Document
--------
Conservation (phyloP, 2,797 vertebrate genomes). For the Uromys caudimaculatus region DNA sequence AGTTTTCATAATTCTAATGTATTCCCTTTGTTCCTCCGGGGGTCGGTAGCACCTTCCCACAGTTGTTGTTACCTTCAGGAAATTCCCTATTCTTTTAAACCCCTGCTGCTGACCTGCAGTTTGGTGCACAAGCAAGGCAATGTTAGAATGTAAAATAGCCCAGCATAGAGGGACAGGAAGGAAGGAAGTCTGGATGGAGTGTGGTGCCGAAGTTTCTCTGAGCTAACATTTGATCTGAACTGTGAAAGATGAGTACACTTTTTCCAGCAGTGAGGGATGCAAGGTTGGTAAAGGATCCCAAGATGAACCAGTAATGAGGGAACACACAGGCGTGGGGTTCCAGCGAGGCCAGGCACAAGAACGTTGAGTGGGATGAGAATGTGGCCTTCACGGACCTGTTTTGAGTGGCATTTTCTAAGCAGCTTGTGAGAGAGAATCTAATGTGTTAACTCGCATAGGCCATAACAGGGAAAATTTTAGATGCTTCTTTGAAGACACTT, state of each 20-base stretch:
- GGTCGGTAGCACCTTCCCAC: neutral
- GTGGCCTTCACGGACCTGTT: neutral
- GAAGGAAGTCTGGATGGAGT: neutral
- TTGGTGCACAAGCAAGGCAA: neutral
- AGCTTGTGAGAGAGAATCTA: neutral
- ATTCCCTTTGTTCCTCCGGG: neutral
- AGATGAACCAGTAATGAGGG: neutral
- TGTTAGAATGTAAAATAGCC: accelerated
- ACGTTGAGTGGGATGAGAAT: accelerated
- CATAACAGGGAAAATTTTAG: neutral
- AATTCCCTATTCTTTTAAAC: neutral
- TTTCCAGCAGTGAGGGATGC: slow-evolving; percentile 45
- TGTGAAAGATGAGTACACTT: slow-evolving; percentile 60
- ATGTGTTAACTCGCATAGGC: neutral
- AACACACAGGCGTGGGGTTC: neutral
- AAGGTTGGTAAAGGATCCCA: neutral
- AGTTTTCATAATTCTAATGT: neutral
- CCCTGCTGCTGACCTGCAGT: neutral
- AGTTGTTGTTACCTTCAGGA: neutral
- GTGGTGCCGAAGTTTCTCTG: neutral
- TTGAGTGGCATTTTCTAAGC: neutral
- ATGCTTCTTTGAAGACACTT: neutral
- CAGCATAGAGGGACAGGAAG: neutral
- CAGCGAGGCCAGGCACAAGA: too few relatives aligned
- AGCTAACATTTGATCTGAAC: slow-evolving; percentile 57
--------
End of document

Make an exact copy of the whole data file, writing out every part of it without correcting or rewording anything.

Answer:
Conservation (phyloP, 2,797 vertebrate genomes). For the Uromys caudimaculatus region DNA sequence AGTTTTCATAATTCTAATGTATTCCCTTTGTTCCTCCGGGGGTCGGTAGCACCTTCCCACAGTTGTTGTTACCTTCAGGAAATTCCCTATTCTTTTAAACCCCTGCTGCTGACCTGCAGTTTGGTGCACAAGCAAGGCAATGTTAGAATGTAAAATAGCCCAGCATAGAGGGACAGGAAGGAAGGAAGTCTGGATGGAGTGTGGTGCCGAAGTTTCTCTGAGCTAACATTTGATCTGAACTGTGAAAGATGAGTACACTTTTTCCAGCAGTGAGGGATGCAAGGTTGGTAAAGGATCCCAAGATGAACCAGTAATGAGGGAACACACAGGCGTGGGGTTCCAGCGAGGCCAGGCACAAGAACGTTGAGTGGGATGAGAATGTGGCCTTCACGGACCTGTTTTGAGTGGCATTTTCTAAGCAGCTTGTGAGAGAGAATCTAATGTGTTAACTCGCATAGGCCATAACAGGGAAAATTTTAGATGCTTCTTTGAAGACACTT, state of each 20-base stretch:
- GGTCGGTAGCACCTTCCCAC: neutral
- GTGGCCTTCACGGACCTGTT: neutral
- GAAGGAAGTCTGGATGGAGT: neutral
- TTGGTGCACAAGCAAGGCAA: neutral
- AGCTTGTGAGAGAGAATCTA: neutral
- ATTCCCTTTGTTCCTCCGGG: neutral
- AGATGAACCAGTAATGAGGG: neutral
- TGTTAGAATGTAAAATAGCC: accelerated
- ACGTTGAGTGGGATGAGAAT: accelerated
- CATAACAGGGAAAATTTTAG: neutral
- AATTCCCTATTCTTTTAAAC: neutral
- TTTCCAGCAGTGAGGGATGC: slow-evolving; percentile 45
- TGTGAAAGATGAGTACACTT: slow-evolving; percentile 60
- ATGTGTTAACTCGCATAGGC: neutral
- AACACACAGGCGTGGGGTTC: neutral
- AAGGTTGGTAAAGGATCCCA: neutral
- AGTTTTCATAATTCTAATGT: neutral
- CCCTGCTGCTGACCTGCAGT: neutral
- AGTTGTTGTTACCTTCAGGA: neutral
- GTGGTGCCGAAGTTTCTCTG: neutral
- TTGAGTGGCATTTTCTAAGC: neutral
- ATGCTTCTTTGAAGACACTT: neutral
- CAGCATAGAGGGACAGGAAG: neutral
- CAGCGAGGCCAGGCACAAGA: too few relatives aligned
- AGCTAACATTTGATCTGAAC: slow-evolving; percentile 57